Remember “The Notebook?” In the book and movie about a love that spans decades, Noah is committed to staying by his wife Allie’s side, even though he doesn’t need to be in a care facility and she does. Their children try to convince him to come back home, but he tells them that home is wherever his sweetheart is—even though Allie has all but forgotten him due to the ravages of dementia.
For the fictional Noah and countless real couples who have spent a lifetime together, the concept of living apart can be entirely unwelcome. Though some couples may be forced to separate because of differing care needs, others are able to find senior communities that suit both of them.
Lisa Bisson, director of community outreach of Wesley Village at United Methodist Homes (UMH) in Shelton, CT, shares her insight into options for couples who want to stay together in senior living.
Senior Living Spaces
Based on apartment options and availability, it’s no surprise that finding space for two people in senior living can be more challenging than finding a place for one.
“A single person could move into almost any size apartment, but a couple really needs at least a one-bedroom,” says Bisson. “So, depending on the community, there may be a limited number of one- or more bedroom options for couples.”
With that in mind, make sure the senior communities that interest you can accommodate a couple. If you discover that couple-friendly apartments in your area are hard to come by, add your name to waiting lists now so you can get in when the time is right.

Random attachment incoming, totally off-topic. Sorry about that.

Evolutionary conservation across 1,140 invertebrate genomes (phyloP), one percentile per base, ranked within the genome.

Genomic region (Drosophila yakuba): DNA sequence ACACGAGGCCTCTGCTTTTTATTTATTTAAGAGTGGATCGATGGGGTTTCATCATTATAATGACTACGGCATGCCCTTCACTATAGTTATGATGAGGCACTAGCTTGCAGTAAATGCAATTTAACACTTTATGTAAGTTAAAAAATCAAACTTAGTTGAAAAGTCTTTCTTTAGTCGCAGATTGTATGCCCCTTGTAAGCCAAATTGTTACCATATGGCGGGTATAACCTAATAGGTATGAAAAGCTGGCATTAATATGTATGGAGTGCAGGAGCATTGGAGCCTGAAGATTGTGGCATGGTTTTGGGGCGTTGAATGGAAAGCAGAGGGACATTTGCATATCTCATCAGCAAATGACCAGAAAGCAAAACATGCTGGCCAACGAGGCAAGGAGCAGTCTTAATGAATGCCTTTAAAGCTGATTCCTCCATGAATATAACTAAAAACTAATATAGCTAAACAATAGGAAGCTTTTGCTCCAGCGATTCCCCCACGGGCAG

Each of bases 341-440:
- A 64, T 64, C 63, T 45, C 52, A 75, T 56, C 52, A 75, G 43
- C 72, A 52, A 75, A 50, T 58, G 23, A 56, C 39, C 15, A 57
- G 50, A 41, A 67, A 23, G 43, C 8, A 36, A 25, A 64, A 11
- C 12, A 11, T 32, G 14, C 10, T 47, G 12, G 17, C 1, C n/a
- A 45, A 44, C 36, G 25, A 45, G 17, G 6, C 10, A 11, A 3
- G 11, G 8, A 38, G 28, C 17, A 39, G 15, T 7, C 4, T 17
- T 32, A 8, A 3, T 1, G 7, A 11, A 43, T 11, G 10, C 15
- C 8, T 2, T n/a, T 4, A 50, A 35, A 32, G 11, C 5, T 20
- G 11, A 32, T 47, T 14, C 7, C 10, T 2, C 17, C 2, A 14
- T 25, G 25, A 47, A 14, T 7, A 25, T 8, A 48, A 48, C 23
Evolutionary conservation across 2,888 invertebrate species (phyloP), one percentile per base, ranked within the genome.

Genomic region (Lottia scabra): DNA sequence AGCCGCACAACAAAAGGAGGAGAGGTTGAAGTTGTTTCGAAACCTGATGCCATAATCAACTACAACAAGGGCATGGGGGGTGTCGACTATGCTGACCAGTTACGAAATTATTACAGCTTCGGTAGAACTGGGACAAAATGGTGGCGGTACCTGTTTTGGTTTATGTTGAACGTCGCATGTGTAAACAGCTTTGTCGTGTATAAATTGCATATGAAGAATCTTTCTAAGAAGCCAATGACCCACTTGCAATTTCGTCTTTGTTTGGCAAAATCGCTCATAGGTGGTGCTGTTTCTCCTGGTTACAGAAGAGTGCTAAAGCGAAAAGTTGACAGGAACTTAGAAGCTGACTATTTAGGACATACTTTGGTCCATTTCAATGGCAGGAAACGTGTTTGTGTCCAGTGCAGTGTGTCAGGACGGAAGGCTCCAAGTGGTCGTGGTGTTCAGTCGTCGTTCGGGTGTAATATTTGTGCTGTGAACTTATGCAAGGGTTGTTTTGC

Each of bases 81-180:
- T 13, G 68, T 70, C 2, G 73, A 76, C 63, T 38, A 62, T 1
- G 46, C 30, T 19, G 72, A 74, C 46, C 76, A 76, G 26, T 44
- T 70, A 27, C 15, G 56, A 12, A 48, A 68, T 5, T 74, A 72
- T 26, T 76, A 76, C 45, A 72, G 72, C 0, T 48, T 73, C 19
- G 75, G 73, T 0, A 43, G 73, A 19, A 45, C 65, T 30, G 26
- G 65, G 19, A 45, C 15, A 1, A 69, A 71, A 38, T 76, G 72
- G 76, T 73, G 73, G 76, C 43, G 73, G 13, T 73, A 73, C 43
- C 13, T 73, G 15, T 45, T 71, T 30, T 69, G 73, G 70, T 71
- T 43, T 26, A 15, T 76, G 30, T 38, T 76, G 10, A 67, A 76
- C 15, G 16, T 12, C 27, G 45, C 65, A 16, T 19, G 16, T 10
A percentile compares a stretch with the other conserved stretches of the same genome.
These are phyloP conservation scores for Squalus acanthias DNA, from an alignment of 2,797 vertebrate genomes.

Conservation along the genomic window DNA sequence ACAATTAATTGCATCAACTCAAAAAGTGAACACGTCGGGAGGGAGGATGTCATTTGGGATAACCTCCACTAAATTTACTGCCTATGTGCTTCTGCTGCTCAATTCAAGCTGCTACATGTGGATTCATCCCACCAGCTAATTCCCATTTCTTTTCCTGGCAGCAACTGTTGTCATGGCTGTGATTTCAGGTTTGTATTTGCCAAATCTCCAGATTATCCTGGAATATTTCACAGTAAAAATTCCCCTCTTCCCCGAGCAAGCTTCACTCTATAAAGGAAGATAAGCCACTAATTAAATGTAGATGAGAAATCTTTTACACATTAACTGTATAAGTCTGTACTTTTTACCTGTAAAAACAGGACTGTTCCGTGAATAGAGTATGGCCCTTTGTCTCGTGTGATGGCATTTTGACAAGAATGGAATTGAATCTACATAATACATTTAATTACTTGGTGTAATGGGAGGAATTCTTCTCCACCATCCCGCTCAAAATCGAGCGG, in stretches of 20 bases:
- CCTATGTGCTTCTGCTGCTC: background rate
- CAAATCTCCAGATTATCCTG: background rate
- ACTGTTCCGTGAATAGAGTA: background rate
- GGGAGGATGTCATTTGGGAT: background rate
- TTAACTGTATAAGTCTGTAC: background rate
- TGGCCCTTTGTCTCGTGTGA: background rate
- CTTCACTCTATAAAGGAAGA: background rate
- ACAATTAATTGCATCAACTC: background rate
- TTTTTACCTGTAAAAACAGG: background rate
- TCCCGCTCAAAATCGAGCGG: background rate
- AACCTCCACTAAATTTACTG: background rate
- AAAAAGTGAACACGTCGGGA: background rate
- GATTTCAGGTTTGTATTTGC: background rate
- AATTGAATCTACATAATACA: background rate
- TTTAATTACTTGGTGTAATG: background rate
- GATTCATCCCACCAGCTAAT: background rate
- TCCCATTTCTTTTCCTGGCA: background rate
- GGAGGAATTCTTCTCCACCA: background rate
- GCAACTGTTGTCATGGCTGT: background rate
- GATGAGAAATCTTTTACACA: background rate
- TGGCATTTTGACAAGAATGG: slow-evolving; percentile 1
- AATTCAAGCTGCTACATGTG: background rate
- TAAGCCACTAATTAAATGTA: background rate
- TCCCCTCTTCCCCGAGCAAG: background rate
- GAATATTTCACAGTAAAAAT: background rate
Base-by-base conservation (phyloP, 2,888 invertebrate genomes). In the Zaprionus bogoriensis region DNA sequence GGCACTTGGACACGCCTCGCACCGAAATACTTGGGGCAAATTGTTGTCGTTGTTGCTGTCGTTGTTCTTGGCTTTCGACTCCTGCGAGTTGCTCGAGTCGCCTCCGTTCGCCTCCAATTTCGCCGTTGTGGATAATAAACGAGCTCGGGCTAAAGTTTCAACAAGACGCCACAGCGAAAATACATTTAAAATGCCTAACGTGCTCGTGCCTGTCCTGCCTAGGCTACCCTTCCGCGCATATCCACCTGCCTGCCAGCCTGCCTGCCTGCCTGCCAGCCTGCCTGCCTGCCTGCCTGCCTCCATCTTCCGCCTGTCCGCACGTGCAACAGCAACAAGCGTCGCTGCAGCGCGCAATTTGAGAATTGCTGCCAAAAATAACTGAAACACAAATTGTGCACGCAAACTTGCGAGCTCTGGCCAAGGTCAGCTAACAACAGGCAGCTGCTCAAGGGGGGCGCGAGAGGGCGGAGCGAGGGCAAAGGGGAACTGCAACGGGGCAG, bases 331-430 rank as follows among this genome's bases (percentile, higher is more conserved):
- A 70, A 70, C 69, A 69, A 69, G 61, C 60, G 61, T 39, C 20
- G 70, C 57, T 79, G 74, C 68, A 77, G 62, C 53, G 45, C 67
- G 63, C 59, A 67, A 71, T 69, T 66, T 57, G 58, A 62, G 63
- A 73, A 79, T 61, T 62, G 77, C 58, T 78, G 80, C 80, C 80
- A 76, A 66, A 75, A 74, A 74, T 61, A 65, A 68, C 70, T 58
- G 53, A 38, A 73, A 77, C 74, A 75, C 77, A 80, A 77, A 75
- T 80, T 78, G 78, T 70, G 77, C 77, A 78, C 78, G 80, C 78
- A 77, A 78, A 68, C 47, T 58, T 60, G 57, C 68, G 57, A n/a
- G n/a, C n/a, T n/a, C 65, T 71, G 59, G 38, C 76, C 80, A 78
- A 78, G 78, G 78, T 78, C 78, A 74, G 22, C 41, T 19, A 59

Different Care Needs
A bigger hurdle is when couples want to stay together in senior living but have different care needs. Depending on the community, though, differing health status may not be cause for concern.
“Most assisted living communities offer various levels of care that allow residents to age in place,” says Bisson. “Care packages can always be modified to fit an individual’s needs.”
For example, Wesley Heights, an independent and assisted living community at UMH, features a Lifestyle Transitions wing designed to support residents with cognitive impairment and increased social needs. Though residents have varying care needs, they share the same campus and enjoy meals and activities together.
“If your mom needed extra care she could live in Lifestyle Transitions, while your dad could live in the attached building, Wesley Heights, living more independently,” says Bisson. In this scenario, a couple could stay close to each other while not actually rooming together.
Though it’s a challenge, it is certainly possible to ensure that both spouses’ physical, emotional, and social needs are met in one community, says Bisson.
“Even though they are sharing an apartment, they are two individuals with unique interests,” she says. “There are so many opportunities and activities at our communities that it’s easy to find something to do or someone to talk with.”
At UMH, for instance, a men’s club meets to play pool, enjoy barbecues, or go to a game, while women enjoy shopping trips, luncheons on the town, and various concerts and plays. Couples’ nights are also a big attraction, featuring a special theme dinner and dancing.
In your search for couple-friendly senior living, be sure to ask how the community caters to the needs of each individual, as well as the desire of a couple to stay as close together as possible.
“Sometimes people worry that mom and dad are going to get split up when they move to assisted living, especially if their needs vary,” says Bisson. “Don’t worry! We make it work.”
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